The Ethics of the Machine: A Return to Nature in Isaac Asimov's The Bicentennial Man - Abstract (2024)

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Journal of Educational and Social Research

Reflecting on the Personality of Artificiality: Reading Asimov's Film Bicentennial Man through Machine Ethics

2019 •

Jabin Deguma, Jan Gresil S . Kahambing

The film Bicentennial Man (1999) pictured in a nutshell a robot who/that became human via his personality by plunging into the realities of freedom and death. The aim of this paper is to reflect on the notion of personality in the case of what this paper coins as a 'robot-incarnate' with the name Andrew, the first man who lived for two hundred years from his inception as an artificial machine. The method of exposition proceeds from (1) utilizing a philosophical reflection on the film concerning the determinacy of Andrew as a person and (2) then anchoring his case as a subject for the understanding of machine ethics. Regarding the first, the paper focuses on the questions of personality, death, and freedom. Regarding the second, the paper exposes the discussions of machine ethics and the issue of moral agency. Deducing from the already existing literature on the matter, the paper concludes that machine ethics must stand as the principle that serves as law and limitation to any scientific machine advancement showing promising potentials.

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Transformation of Society in Isaac Asimov’s Fiction

2020 •

Rafael Akhmedov

This article analyzes such an aspect in the work of the American writer Isaac Asimov as modeling the society of the future. It is determined that the main problem before the next step in the development of society, Azimov considers distrust of technologies, and, sometimes, even a certain fear of them. It also turns out that Asimov sees science fiction as a solution to this problem, which he formulates in terms of the theory of evolution. The history of the evolution of human society proves that it must constantly change and develop, otherwise it can simply collapse. In his works, Asimov describes how the active introduction of new technologies into the life of modern society leads to its transformation, a polarization arises between technophobes and technophiles, who, in fact, represent the fears and dreams of people. However, what are the reasons for these public concerns? Fear of technology or fear of losing control? It is this question that manifests itself in many of the writer\...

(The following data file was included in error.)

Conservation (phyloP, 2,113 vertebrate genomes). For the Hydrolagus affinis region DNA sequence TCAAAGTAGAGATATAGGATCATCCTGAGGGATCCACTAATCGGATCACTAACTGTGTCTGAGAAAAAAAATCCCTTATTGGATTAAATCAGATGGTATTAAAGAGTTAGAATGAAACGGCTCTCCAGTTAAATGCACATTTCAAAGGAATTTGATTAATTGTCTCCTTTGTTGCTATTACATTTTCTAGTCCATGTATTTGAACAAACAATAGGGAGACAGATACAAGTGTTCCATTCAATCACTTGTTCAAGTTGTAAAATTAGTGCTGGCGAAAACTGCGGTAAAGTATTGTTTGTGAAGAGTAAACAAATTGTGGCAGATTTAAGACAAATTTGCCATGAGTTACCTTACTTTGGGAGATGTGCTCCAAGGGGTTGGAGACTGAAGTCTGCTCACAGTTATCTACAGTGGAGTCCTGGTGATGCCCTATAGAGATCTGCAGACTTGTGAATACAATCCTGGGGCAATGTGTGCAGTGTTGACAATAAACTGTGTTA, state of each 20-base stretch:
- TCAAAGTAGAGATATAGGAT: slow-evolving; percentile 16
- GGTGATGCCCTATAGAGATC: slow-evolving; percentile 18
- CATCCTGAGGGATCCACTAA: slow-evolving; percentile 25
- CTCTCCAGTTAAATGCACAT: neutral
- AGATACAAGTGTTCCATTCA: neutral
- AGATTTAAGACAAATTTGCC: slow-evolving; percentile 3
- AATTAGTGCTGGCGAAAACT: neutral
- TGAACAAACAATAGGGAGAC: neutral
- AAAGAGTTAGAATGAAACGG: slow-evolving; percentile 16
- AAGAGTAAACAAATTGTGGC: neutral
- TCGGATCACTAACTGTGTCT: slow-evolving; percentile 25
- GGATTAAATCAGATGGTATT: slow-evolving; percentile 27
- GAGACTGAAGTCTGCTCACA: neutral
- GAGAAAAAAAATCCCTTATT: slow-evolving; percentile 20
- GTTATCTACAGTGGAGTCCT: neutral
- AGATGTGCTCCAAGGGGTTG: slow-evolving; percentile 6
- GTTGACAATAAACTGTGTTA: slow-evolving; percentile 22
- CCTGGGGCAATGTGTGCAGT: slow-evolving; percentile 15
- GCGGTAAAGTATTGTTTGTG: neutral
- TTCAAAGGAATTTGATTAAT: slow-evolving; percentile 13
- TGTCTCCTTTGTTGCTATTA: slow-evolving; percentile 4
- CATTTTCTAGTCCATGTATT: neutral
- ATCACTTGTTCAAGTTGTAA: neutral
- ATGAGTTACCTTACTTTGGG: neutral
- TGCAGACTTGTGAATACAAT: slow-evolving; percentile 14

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Sambodhi ISSN: 2249-6661

The Concept of Cyborg in Isaac Asimov’s “Stranger in Paradise” and “Segregationist”: A Posthumanistic Reading by Dr S.Anand and Dr Suresh Frederick

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Here in this article the researcher analyses Isaac Asimov’s “Stranger in Paradise” and “Segregationist” to explain how the concept of cyborg would be evolved in the posthuman world Keywords: cyborgization, body repair, brain, prosthetic and bionic body parts.

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Isaac Asimov's fictional world: humanity and robots between fear and faith

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Non-Finality as the Finality: A Posthumanist Study of Isaac Asimov's the Last Question

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1122 Keerthana R Nair

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timucin edman

Human beings desire immortality as well as they desire the role of God. Having power and using this power over weak people is one of the oldest behaviors of humankind. One of the most important psychological causes of slave trade, almost as old as human history, is undoubtedly the desire of the human to play the immortal God role. We can see this demand in The Epic of Gilgamesh, Beowulf and The Iliad, which are the earliest written works. We witness the search for the immortality and domination of heroes and anti-heroes in works such as Frankenstein or the Modern Prometheus, I, Robot and The Robots of Dawn in contemporary literary period. In many of these quests, the man's desire for absolute domination and for immortality cause him to confront God with the desire to produce (or create) something. On the other hand, in contemporary films such as Batman vs Superman: Dawn of Justice, which is adapted to the motion picture screen, it seems that when the man tries to go beyond himself due to his limitless desire of mastership, he confronts a god, Superman. In the science fiction works of our era, the tendency of man to dominate has begun to turn into chaotic robot-human relationship from old slavery-master relationship like in Asimov's works. The Terminator or The Matrix series are the best examples for this. Therefore, the article will try to establish the theory of confusion and chaos that people encounter while playing the role of God. In doing so, this theory will be tried to be supported by Asimov's I, Robot, The Robots of Dawn, and Robot Visions novels in the light of some quotations. This article, of course, will also examine the tendency to claim everything in what man thinks he can benefit, rather than simply centering Asimov's works. Are these robots equipped with advanced artificial intelligence going to revolt against the people who produce themselves as Cain rebels against God? Consequently, this work will discuss the point where the relentless search for power and immortality of human beings can reach in view of Asimov's selected novels and definitions.